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This recipe is classed as easy

Rating 3.26 / 5 (46 votes)

Prep time:
20 min
Cook time:
15 min

There's a lot to be said for a great chargrilled steak - try your hand at making Nigel Slater's deliciously meaty steak supper


1. Rub your steak all over with olive oil, not too much, just enough to give it a good gloss, then grind a little black pepper over both sides. I put salt on later. Get the grill pan hot, then slap on the steak and press it down onto the ridges with a metal spatula. Let it cook for two full minutes. Do not move it.

2. Now turn it over (long metal tongs are useful here), press it down again (this is when I usually add the salt), and let it cook for a further two minutes. The best way to tell if your steak is done is to press it with your finger.

3. Timing is a hopelessly inaccurate measure because so much depends on how your meat has been hung and butchered. The best--by which I mean the juiciest--results will come from a steak where your finger has left a slight indentation. Until you get to know the "feel" of your steaks you may have to make a small cut into them, but you will lose juice this way. If you want a well-done steak, with no blood in it, then I can't help you. Well, I could but I won't.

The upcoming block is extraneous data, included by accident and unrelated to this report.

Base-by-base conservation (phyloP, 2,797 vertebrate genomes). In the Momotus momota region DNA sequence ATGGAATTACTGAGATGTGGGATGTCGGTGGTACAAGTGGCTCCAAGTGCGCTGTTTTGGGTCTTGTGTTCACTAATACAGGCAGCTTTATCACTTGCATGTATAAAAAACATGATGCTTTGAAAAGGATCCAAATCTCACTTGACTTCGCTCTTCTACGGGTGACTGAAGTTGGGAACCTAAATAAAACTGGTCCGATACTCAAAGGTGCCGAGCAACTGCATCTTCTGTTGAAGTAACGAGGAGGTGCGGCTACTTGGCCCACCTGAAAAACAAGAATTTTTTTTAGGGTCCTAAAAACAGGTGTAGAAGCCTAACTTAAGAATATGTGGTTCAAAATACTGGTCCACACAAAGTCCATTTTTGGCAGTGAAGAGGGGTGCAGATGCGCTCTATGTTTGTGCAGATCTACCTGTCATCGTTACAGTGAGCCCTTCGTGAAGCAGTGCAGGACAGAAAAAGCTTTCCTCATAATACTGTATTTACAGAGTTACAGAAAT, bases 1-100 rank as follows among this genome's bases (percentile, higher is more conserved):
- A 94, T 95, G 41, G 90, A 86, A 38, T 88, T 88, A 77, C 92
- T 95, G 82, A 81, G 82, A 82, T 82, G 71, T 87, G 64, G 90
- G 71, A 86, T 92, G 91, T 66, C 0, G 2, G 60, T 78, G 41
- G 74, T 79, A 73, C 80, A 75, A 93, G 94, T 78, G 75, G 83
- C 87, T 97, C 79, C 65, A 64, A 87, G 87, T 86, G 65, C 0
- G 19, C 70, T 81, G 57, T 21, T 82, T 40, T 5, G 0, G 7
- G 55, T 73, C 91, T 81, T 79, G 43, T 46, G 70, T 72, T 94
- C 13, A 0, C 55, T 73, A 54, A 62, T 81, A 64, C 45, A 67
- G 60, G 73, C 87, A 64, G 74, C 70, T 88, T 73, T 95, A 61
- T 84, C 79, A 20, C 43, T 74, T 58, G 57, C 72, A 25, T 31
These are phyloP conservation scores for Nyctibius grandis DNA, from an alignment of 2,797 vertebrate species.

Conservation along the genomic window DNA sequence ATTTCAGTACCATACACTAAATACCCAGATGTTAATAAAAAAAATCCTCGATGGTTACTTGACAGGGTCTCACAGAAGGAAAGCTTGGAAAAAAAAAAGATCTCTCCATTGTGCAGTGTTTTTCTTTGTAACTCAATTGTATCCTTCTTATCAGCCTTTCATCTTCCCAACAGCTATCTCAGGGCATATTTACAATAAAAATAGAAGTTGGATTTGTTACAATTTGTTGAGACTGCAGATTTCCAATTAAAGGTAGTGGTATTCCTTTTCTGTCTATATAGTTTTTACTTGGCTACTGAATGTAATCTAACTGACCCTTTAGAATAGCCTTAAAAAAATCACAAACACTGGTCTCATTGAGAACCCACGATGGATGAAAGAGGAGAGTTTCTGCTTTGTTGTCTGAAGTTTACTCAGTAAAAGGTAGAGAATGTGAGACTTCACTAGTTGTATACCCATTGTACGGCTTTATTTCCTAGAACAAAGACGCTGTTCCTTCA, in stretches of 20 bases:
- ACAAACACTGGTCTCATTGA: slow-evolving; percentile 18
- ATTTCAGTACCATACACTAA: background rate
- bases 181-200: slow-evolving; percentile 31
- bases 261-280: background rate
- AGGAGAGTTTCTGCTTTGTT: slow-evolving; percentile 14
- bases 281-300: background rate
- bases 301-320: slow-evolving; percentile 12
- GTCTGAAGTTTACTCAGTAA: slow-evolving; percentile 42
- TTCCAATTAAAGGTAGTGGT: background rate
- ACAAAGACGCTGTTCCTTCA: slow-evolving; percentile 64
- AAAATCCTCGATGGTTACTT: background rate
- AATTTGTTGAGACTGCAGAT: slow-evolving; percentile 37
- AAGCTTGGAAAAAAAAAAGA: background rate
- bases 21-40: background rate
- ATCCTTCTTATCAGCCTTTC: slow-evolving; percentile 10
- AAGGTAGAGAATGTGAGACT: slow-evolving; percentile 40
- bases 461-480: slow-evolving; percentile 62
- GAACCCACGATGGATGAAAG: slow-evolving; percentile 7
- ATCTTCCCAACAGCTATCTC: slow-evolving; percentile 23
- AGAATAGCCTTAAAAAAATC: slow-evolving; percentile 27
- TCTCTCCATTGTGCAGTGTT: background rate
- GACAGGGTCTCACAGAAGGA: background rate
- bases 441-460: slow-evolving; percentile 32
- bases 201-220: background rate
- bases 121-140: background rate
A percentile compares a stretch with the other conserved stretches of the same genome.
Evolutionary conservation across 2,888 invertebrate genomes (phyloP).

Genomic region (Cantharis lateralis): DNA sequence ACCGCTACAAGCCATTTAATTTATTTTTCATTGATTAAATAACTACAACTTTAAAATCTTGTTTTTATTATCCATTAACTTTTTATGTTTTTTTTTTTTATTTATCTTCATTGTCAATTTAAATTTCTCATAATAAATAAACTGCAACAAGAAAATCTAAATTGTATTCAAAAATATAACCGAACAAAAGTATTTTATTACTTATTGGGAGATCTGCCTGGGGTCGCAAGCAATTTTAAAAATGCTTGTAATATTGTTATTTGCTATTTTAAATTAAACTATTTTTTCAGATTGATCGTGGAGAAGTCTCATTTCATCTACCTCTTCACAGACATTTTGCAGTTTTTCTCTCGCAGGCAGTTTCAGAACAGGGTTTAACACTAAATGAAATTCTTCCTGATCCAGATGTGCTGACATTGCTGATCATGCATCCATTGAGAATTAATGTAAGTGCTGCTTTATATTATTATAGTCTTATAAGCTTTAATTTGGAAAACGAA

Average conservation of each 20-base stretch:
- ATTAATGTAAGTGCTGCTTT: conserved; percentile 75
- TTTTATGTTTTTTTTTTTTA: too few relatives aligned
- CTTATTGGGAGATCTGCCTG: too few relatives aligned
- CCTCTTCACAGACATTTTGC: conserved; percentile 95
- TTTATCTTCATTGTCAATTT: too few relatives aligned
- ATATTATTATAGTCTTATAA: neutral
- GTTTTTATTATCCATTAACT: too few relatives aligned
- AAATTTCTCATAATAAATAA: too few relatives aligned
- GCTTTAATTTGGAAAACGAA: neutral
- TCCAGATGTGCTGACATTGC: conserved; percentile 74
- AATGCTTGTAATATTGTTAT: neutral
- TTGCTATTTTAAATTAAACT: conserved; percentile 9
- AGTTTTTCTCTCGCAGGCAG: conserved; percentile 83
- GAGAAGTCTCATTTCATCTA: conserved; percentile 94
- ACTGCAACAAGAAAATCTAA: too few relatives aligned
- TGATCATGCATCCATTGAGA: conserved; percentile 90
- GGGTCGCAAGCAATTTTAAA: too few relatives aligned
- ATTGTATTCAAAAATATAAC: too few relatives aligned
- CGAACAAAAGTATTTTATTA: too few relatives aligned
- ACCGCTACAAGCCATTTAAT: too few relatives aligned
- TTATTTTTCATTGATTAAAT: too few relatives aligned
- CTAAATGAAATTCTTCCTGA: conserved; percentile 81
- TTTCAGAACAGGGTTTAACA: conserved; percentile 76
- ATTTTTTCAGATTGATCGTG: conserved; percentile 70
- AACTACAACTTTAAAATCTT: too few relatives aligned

4. Incidentally, I sometimes pour a little wine onto the grill pan after removing the steak and let it bubble, then pour the meager, intensely beefy juices over my steak. Serve with fries or accompanied with béarnaise sauce.

5. For the sauce, peel and finely chop the shallot, and put it in a small saucepan with the vinegar, peppercorns, and the tarragon leaves and stems. Bring to a boil and watch it while it reduces to a tablespoon or so. Put the egg yolks and a little mustard into a glass bowl (not a steel one, they get too hot) and place it over a pan of very gently simmering water.

6. The bowl should sit snugly in the top of the pan. Whisk the reduced vinegar into the egg yolks, holding the debris back in the pan, then slowly add the butter, a soft cube at a time, whisking almost constantly until it is thick and velvety. You can turn the heat off halfway through; the sauce must not get too hot. It may need a little salt. It will keep warm, with the occasional whisk, while you pan-grill your steak and fry your frites--which, by the way, I tend to buy very thin and frozen, and cook in deep peanut oil.

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Latest Comment


BrianH49265 BrianH49265  Posted 24 Jul 2012 5:39 PM

like the comment about 'well-done'or ruined steaks as we call them

peterK9671 peterK9671  Posted 16 Feb 2011 7:56 PM

amazing as always - nigel - like it a bit too much more cooked mid but kow i can trust this chef with my life - so rare be it!!

Patriciathirgood Patriciathirgood  Posted 13 Feb 2010 3:48 PM

To test if a steak is done, press the steak gently with the tip of your finger. Rare should be soft and supple, well done - the steak should be firm, and medium in between. If that is any help?

Maria-CeleneH56722 Maria-CeleneH56722 Posted 06 Feb 2009 6:27 PM

So "The best way to tell if your steak is done is to press it with your finger."
I can press steak with my finger as soon as I get it out of the fridge, or when it is burnt to a cinder! What am I supposed to find when I press it with my finger?

Captain Paralytic Captain Paralytic Posted 06 Feb 2009 3:59 PM